One of the goals of the liturgical reform after Vatican II was to simplify the calendar so that we could enter more deeply into the liturgical seasons themselves. This past Sunday is an example of the challenge: Peter and Paul is a really big, important feast, one they decided to keep; but this year it overran a Sunday, when we’d like to be doing our orderly/”ordinary” reading through the Gospel.
This is always a balancing act – they did the same thing after the Council of Trent, because there’s always a temptation to keep adding more and more things. Perhaps you’ve experienced this with the end of the rosary? You add the Litany of Loretto, then the Prayer to St. Michael, then invocations to the Sacred Heart, and then prayers for the Pope, and while you’re at it you add your ever-longer list of people to pray for, and maybe a spiritual communion . . . and eventually it gets out of control, and you have to pare things back.
It’s not that any of these things aren’t good. It’s just that there are only so many hours in the day, and when we add too many things, we end up rushing through all of them.
Like a hair cut, it always takes a little growing back after these prunings to get everything right again. But no one intended the 1970 Missal to remain unchanged forever.
One of the casualties of this paring back of the liturgical year was the feast of the Most Precious Blood of Jesus, which used to fall on July 1. (Of course, that also used to be the Feast of the Octave of the Birth of John the Baptist – you see how crowded things can become.)
We now celebrate Corpus Christi as the Solemnity of the Most Holy Body and Blood, but that used to be divided into two feasts. No matter when Pentecost falls, July 1 is after the great Thursday celebration of Corpus Christi – I think June 29 is the latest Sacred Heart can fall. And July 1 starts a new month, which is traditionally associated with meditation on the Blood of Christ.
In Scripture, both blood and wine have an interesting dual association: both life and death. Blood is the very stuff of life, even the word for kinship: those who share your blood (e.g. Prov 1:18). The Israelites are prohibited from eating blood precisely because it is like eating something still alive: “You shall eat blood of no manner of flesh: for the life of all flesh is the blood thereof” (e.g. Lev 17:14; 17:11).
But when blood is seen, it’s a bad sign, and most of the uses of “blood” in the Bible are for “bloodshed.” There’s something very visceral here. Even my little children know that when they see blood, it’s like death is near.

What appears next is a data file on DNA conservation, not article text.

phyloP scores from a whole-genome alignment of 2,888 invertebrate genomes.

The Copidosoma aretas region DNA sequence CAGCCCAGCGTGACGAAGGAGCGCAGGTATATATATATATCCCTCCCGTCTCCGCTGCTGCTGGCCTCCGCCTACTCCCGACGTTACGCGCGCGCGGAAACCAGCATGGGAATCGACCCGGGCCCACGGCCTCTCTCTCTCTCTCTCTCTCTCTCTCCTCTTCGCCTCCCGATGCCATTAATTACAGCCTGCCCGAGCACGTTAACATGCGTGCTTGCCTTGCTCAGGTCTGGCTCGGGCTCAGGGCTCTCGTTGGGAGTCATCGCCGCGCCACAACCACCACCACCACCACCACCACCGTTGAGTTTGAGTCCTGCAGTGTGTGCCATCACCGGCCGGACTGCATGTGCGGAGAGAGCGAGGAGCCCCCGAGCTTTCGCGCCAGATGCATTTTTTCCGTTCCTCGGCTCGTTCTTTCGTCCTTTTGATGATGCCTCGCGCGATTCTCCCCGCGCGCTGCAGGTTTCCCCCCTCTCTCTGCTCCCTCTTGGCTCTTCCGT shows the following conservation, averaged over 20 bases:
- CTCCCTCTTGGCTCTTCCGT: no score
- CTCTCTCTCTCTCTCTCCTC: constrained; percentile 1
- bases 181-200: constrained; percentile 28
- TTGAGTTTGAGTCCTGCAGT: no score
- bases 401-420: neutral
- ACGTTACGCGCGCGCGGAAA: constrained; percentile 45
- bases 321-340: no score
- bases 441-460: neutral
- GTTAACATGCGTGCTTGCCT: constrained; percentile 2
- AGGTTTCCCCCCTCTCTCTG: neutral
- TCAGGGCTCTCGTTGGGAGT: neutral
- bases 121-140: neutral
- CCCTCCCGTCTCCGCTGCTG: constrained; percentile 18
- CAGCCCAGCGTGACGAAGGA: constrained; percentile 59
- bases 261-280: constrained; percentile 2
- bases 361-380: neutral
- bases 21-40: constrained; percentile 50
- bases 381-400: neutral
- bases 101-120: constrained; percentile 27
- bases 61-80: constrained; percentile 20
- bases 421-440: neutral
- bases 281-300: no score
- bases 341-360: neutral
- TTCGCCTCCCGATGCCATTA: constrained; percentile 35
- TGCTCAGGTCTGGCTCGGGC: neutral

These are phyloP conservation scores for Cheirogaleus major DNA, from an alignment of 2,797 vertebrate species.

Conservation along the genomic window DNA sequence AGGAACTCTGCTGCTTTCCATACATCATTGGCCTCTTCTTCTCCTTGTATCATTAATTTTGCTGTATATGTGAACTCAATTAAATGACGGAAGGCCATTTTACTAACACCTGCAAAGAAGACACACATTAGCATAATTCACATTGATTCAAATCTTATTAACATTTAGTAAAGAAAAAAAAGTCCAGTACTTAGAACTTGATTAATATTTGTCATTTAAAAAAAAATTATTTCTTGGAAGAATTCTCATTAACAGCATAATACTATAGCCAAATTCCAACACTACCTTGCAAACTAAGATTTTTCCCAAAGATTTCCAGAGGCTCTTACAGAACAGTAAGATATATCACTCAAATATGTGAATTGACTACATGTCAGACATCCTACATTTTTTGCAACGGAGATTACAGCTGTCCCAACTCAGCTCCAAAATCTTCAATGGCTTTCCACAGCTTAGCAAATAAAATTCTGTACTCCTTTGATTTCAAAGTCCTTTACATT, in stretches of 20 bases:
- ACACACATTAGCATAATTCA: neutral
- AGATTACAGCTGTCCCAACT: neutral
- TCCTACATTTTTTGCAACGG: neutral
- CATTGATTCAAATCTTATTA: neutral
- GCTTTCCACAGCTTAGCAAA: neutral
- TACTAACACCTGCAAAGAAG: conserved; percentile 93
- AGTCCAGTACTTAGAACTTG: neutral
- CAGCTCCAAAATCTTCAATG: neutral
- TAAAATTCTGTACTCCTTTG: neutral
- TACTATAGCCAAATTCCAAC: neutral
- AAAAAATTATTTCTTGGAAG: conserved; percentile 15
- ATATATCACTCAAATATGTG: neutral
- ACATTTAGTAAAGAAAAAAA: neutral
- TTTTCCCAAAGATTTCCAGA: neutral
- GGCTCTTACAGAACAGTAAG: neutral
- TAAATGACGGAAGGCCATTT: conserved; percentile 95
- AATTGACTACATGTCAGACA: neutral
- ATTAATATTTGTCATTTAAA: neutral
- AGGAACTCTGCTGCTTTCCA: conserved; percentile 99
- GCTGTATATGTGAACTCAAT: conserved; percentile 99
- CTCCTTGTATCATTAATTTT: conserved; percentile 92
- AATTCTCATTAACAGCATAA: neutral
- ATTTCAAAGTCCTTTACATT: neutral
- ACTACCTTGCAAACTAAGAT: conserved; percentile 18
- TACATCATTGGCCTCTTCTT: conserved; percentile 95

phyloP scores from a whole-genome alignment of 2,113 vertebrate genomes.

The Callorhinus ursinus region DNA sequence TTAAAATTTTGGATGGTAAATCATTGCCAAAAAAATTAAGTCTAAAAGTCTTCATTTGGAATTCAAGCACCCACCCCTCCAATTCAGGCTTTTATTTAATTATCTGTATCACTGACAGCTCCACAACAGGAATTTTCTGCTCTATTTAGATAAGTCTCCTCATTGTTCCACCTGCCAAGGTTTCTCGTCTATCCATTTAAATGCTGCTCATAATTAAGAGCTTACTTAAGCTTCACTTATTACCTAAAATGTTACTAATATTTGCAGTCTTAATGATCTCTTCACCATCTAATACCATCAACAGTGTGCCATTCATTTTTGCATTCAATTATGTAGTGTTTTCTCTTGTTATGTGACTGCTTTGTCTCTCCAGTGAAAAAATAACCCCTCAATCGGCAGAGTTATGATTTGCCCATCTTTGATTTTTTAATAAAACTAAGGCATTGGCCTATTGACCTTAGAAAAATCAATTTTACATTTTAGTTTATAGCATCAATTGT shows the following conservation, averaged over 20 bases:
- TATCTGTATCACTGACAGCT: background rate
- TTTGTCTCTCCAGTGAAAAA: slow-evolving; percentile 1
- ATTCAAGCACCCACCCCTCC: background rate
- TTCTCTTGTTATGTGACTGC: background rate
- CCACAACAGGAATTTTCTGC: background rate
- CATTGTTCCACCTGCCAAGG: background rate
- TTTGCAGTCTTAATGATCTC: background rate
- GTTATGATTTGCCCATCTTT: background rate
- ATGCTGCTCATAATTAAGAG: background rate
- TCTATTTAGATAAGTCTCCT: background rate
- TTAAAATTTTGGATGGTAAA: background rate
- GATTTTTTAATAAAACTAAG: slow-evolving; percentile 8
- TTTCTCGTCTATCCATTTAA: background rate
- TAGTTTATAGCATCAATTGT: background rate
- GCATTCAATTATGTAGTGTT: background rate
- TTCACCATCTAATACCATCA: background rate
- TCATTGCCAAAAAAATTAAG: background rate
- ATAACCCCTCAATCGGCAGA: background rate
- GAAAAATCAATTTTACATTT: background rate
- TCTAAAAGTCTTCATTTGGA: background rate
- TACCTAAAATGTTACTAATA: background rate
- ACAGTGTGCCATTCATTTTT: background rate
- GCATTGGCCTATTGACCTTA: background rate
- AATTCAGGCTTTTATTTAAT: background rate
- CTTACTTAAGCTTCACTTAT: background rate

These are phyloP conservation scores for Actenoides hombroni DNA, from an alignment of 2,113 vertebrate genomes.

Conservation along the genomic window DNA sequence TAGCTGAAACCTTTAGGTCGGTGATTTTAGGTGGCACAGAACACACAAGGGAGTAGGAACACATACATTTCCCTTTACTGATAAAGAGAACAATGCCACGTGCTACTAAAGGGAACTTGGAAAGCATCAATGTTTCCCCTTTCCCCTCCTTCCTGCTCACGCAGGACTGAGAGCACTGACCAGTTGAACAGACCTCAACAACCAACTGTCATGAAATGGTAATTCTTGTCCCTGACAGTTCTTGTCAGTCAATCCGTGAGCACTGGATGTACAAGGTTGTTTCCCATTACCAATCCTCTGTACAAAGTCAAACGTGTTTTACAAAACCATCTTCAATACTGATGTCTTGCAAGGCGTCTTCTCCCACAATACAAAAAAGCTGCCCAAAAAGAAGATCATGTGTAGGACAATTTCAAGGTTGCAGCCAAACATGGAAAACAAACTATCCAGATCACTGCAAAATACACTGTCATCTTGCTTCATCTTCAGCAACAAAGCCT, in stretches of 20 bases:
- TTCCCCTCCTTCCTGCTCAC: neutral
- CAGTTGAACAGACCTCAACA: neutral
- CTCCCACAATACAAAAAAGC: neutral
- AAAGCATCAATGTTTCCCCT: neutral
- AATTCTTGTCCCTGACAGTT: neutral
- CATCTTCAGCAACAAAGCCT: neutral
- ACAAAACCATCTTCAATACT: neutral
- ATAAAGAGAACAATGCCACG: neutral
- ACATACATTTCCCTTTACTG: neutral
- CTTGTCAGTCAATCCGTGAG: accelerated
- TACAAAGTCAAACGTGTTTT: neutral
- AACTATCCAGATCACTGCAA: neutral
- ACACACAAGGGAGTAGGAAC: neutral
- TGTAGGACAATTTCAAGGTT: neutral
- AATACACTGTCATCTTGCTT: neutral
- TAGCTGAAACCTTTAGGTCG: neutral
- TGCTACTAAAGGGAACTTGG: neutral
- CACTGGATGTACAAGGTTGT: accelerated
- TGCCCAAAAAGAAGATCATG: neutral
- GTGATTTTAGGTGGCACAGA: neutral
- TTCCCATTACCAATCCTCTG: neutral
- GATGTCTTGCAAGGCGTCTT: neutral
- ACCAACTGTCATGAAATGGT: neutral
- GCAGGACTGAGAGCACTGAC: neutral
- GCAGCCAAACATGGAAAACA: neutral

Imagine the drama of the Last Supper. Jesus says, “This is my body.” And thus far the Apostles might have said, “strange, but okay.” But then he says, “This is my blood, which will be shed.” Oh no! The blood is the sign of death – precisely because it is life, separated from the body.
It is in fact central to the traditional reading of Eucharistic symbolism that the distinction of Body and Blood manifests Christ dead. His Blood in the chalice means it is not in his Body.
The Old Testament actually uses “blood” (the Hebrew word dam) as a word for wine: “you drank the pure blood of the grape.” And wine too has this double association.
On the one hand, it is “wine that maketh glad the heart of man” (Ps 104:15; cf. Eccl 9:7, 10:19, Song 1:2, 1:4, 4:10, 5:1, etc.). But it is also “the wine of astonishment” (Ps 60:3) and “the wine of violence” (Prov 4:17). “Wine is a mocker, strong drink is raging” (Prov 20:1) – in fact, often the line is “wine with mixture,” which refers to a stronger, more alcoholic beverage.
A little brings joy; a lot brings stumbling. It is, perhaps, like having too much life in you, more spirit than we can handle.
Jesus gives us his blood as wine. He pours out his life. And it is his own death, his own loss of blood, that is our life. We come to life by entering into his death, drinking from his death. We enter the inebriation of death, and discover the joy of Jesus.
And all of this flows, of course, from the wound in his Sacred Heart.
How could you practice devotion to the Precious Blood of Jesus this July?